So, it really is a miracle that with such a wide variety of garments covering our true souls, that we still choose to send our children out into schools, into the hands of all these uniquely adorned strangers, who we hope will embrace them with warm, loving and capable arms. These are the strangers we rely on to drive the bus safely, open the doors gracefully, sweep and mop the floors daily, read to children, teach them literature, music and social studies, remove pesticides from their fruit, wipe their tables clean, pick up their lost jackets, carefully lay out scissors and crayons, fill out the litany of healthcare forms, write letters of reference, organize a much deserved after school party.

What would happen if we could no longer entrust our children to all these uniquely costumed strangers who make up the fabric of our schools and society? What if, out of hate, fear or frustration—we began to assume, by default, that our children, some children perhaps, would most likely be mistreated or misplaced?

We can refuse to engage with the practice of hate. We can choose to channel our energy into creating loving, kind spaces overflowing with the social, emotional, spiritual and intellectual practice of love and authentic relationships. We can settle our minds and our hearts around a common ground, one rooted in shared responsibility, a reverence for all human life and community.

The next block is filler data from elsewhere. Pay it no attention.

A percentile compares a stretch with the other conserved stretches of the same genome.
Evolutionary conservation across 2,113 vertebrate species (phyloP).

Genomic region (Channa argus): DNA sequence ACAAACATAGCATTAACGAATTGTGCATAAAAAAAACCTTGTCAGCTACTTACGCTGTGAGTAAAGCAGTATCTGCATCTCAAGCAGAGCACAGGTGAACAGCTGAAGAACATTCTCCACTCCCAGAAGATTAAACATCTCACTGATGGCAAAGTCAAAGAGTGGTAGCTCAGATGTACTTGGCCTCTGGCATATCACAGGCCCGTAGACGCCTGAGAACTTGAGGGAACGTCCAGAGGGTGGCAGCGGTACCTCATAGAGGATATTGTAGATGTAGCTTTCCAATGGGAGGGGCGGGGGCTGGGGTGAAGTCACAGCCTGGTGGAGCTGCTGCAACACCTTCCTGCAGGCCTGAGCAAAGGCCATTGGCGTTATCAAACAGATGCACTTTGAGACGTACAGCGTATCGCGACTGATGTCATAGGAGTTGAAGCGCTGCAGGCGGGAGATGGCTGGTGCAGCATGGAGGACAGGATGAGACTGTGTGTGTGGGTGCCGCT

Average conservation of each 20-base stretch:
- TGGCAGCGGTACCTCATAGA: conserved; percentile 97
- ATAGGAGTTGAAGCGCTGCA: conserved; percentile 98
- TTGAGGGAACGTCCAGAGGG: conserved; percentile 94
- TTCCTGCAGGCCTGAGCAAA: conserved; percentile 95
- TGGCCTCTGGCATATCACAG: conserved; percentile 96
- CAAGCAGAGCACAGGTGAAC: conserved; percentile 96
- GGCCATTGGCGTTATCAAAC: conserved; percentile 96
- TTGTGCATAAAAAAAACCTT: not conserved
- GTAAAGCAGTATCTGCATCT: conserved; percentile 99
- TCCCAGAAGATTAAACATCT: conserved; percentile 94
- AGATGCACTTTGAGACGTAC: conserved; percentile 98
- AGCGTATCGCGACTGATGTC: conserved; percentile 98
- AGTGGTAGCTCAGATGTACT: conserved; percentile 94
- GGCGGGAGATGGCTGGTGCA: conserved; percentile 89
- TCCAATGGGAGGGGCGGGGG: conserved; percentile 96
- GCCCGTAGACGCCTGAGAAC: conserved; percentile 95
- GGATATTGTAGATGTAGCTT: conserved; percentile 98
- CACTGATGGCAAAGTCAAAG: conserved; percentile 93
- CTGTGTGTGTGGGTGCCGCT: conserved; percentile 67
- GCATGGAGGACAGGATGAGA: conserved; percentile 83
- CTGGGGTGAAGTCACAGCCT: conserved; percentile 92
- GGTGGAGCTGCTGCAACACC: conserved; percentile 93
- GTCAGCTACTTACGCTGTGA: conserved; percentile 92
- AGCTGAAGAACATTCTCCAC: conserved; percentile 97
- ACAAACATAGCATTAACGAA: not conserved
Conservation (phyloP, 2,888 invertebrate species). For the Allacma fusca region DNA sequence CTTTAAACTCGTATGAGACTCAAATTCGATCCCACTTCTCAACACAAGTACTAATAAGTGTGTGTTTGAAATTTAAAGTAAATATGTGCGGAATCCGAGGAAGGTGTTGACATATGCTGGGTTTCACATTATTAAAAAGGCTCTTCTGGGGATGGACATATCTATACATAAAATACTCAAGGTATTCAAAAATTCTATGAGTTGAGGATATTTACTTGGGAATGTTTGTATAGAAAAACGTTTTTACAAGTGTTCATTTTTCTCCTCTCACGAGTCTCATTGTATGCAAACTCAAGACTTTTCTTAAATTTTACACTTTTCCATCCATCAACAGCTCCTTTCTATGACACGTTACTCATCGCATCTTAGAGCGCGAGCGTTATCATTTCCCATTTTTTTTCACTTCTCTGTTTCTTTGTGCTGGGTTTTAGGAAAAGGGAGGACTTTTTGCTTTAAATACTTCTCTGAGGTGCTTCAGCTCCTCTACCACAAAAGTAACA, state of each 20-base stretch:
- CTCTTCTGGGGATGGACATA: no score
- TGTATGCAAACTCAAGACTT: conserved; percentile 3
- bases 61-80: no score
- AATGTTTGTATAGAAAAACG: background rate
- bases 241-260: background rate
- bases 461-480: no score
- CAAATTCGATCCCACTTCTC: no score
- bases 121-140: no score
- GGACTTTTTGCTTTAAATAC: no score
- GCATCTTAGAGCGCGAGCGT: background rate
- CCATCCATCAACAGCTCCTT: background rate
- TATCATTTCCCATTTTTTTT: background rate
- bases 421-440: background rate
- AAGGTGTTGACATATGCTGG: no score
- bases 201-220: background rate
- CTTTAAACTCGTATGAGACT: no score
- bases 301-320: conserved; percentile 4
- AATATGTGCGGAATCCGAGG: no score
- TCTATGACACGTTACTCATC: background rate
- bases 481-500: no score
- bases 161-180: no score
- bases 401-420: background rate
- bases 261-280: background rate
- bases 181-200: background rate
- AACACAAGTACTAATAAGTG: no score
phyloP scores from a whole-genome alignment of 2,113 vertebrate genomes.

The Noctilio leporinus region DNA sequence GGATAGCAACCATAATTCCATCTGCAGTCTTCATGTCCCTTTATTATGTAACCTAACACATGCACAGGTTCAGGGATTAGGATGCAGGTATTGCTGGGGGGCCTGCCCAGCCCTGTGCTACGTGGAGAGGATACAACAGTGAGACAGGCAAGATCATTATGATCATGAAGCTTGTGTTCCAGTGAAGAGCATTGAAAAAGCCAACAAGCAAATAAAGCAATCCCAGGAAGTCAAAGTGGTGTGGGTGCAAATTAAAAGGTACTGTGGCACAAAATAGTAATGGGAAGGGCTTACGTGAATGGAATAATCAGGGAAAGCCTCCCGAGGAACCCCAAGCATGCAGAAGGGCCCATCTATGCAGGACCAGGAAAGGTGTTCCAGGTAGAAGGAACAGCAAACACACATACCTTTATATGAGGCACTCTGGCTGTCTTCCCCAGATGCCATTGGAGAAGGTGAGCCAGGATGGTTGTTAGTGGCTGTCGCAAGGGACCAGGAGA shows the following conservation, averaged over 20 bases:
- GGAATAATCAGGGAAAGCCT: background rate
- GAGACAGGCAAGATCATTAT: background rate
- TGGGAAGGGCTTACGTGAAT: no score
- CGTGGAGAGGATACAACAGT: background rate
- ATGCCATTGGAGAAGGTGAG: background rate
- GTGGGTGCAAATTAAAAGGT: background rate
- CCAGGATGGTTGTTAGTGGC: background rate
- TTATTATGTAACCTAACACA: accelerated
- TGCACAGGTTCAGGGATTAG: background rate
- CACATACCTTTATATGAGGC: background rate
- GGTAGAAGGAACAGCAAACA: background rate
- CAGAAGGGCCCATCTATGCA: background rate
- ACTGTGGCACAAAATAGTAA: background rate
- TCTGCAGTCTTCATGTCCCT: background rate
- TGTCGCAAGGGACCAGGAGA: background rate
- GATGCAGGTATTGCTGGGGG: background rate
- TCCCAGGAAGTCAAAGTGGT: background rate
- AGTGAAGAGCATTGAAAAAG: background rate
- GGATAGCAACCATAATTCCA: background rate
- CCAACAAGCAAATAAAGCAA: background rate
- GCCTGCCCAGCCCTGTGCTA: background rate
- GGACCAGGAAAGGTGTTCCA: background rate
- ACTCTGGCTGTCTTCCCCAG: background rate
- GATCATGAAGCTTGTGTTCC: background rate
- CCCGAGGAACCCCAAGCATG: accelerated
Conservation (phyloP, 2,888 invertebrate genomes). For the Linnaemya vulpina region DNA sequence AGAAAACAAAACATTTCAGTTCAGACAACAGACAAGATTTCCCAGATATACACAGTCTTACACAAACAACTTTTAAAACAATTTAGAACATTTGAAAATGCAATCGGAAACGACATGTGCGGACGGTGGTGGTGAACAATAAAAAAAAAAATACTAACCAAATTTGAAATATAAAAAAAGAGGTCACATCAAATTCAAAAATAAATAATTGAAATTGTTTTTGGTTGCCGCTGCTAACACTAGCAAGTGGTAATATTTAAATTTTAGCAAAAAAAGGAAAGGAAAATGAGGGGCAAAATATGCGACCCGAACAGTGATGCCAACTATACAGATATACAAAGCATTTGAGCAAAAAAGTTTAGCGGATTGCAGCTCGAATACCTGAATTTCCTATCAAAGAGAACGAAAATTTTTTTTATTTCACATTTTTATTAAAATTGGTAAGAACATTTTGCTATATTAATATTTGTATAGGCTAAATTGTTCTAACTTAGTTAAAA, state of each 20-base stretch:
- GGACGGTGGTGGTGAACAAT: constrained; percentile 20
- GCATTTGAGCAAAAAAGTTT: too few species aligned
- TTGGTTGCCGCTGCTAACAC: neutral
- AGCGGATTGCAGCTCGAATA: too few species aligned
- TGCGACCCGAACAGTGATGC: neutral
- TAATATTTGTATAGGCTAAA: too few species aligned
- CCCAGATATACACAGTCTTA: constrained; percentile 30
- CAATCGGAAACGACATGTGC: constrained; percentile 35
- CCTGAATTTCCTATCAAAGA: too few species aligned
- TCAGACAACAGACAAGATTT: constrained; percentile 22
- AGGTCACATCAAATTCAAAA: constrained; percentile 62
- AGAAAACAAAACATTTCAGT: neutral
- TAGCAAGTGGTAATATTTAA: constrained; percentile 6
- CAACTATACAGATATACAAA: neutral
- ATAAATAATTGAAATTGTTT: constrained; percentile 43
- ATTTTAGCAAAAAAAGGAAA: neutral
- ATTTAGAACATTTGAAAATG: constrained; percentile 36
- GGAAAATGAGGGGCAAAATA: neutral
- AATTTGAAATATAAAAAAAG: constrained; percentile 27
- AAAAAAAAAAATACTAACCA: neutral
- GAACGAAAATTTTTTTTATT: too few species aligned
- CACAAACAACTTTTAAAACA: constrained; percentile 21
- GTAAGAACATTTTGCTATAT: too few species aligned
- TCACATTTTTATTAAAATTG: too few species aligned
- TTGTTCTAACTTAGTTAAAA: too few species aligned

Every thought that is hate, say, “No.” and gently push it away.

Every word that is hate, gently and kindly say, “No.” And then consider how to replace it. Choose the words you want to fully integrate into your thought space and the thought space of the children and adults in your midst. This does not mean you need to bury your head in the sand when someone speaks hateful things, it means to be mindful of the impact of that speech on your thought space and know when it is time to walk away and, then, how will you replenish your thinking well?

Disentangle yourself from toxic relationships and teams that do not infuse your work and your spirit with love, inspiration, goodness, peace and well-being. If you cannot transform them, walk away.

Be mindful of your energy. Every action we take, every investment of our time and energy must be strategically determined. What do we value? Is this a loving action, for yourself and for others? How does this activity better our school, our community? How am I, how are we working for the benefit of our common good? If you are not sure— stay still and quiet and wait.

How would our schools and communities change if we started every morning with a candle vigil, like the one we see in Charlottesville tonight? What would it say to the world about who we really are, about the nature of our spirit and our belief in our ability to create an egalitarian society?

Set the tone and the rest will follow.